Market Uncertainty: The Blanket Excuse

Breaking down the volatility and 'uncertainty' chatter

by Adam Warner

Published on Jun 8, 2015 at 10:36 AM
Updated on Jul 7, 2020 at 2:47 PM

I know I harp on the overstatements of volatility in financial media, but I’m pretty sure it reached a crescendo on Thursday afternoon. So help me, I heard a guest on CNBC talk about increasing vol about every 10 seconds.


The Nasdaq chair even came on and noted the uptick in vol and predicted higher vol ahead -- and then proceeded to contradict his argument by pointing out that 100-pt moves (in the Dow Jones Industrial Average, I assume) aren’t as meaningful now that price levels are this high. I take that all to mean that yes, we’re really volatile, if you take the absolute gains and losses in the indices of today and relate them to the absolute levels of the indices 20 years ago. Which, of course, makes perfect sense.

 

That’s not to say there’s not actual actual volatility out there. Currencies are flying all around. The euro exploded mid-week, then the dollar bounced big on Friday. Euro bonds are going a bit nuts, and our bids have picked up vol steam as well. And it's certainly not beyond the realm of possibility that it all eventually sloshes over to our stocks.

 

It just hasn’t yet, despite what they keep telling us. The SPDR S&P 500 ETF Trust (NYSEARCA:SPY) had a somewhat ugly week amid a rather churning and frustrating year. But it did not have a day last week with a greater than 1% top-to-bottom range, though Thursday was almost exactly 1%. A volatility of 16 implies that two-thirds of days have ranges within 1%. So, we’re talking a peak of about 16 volatility on a week we can’t stop talking vol.

 

If 16 VIX is our new standard of big vol, then I suppose I’m entirely wrong, and volatility is back in a big way! But I suspect no one thinks that; 16 vol is modestly high vs. what we’ve seen these last few months, as it's far from a moon shot.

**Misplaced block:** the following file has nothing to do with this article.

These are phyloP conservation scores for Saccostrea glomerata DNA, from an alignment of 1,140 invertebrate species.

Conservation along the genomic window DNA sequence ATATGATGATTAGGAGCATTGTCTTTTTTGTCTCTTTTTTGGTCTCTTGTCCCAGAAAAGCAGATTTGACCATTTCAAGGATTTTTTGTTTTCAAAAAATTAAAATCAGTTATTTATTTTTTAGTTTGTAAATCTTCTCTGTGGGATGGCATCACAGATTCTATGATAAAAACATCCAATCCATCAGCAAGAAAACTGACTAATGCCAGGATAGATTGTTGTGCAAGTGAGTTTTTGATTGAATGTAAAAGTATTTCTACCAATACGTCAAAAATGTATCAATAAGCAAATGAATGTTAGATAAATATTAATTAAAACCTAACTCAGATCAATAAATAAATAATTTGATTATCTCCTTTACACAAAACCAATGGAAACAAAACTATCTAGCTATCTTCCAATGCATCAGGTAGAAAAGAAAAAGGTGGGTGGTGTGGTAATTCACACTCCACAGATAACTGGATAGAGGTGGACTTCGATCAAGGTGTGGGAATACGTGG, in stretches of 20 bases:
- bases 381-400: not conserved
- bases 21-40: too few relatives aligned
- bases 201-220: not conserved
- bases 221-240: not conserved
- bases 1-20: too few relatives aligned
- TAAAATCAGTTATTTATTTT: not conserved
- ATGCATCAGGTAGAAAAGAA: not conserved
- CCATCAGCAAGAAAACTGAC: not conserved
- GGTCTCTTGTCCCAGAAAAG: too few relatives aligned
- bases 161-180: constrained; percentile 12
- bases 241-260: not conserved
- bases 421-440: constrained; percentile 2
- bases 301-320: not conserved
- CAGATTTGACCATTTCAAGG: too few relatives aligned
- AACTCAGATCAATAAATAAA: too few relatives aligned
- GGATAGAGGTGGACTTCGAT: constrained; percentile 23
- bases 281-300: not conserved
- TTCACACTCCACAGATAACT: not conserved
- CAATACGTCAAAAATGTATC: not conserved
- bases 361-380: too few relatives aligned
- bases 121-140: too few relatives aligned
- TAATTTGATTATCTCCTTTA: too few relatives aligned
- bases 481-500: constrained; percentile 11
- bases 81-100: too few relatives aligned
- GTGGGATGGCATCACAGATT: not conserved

Again, the euro and euro bond vol could transfer to U.S. stock vol. There’s also about 1,000 reasons why vol can go higher. And, of course, it will go higher; it always does eventually. Which brings me to another pet peeve: “Uncertainty."

 

Uncertainty is always the blanket excuse for everything. It's why we can’t buy stocks (uncertainty about the timing of rate hikes), why Company X is underperforming, why the Mets never sign good free agents, et. al.

 

And it's an excuse that’s beyond ridiculous. There’s. Always. Uncertainty.

 

If there wasn’t uncertainty, options volatility would be about zero. Every stock would be perfectly priced, so why do we need options? In fact, I could make the case that the CBOE Volatility Index (VIX) is as good a gauge as any for the level of actual uncertainty. The higher the VIX, the more uncertainty going forward. If VIX is 13, people aren't all that uncertain about future interest rate hikes. Or better: They’re not all that worried about the timing of the hikes.

 

But I know I’m talking to a wall on this. Constant features about the imminent rise in volatility are here to stay. It doesn’t mean they’re right. I mean, one of them will be very well-timed, most others will not. It's just a standard part of the financial conversation that isn’t going anywhere. 

 

Disclaimer: Mr. Warner's opinions expressed above do not necessarily represent the views of Schaeffer's Investment Research


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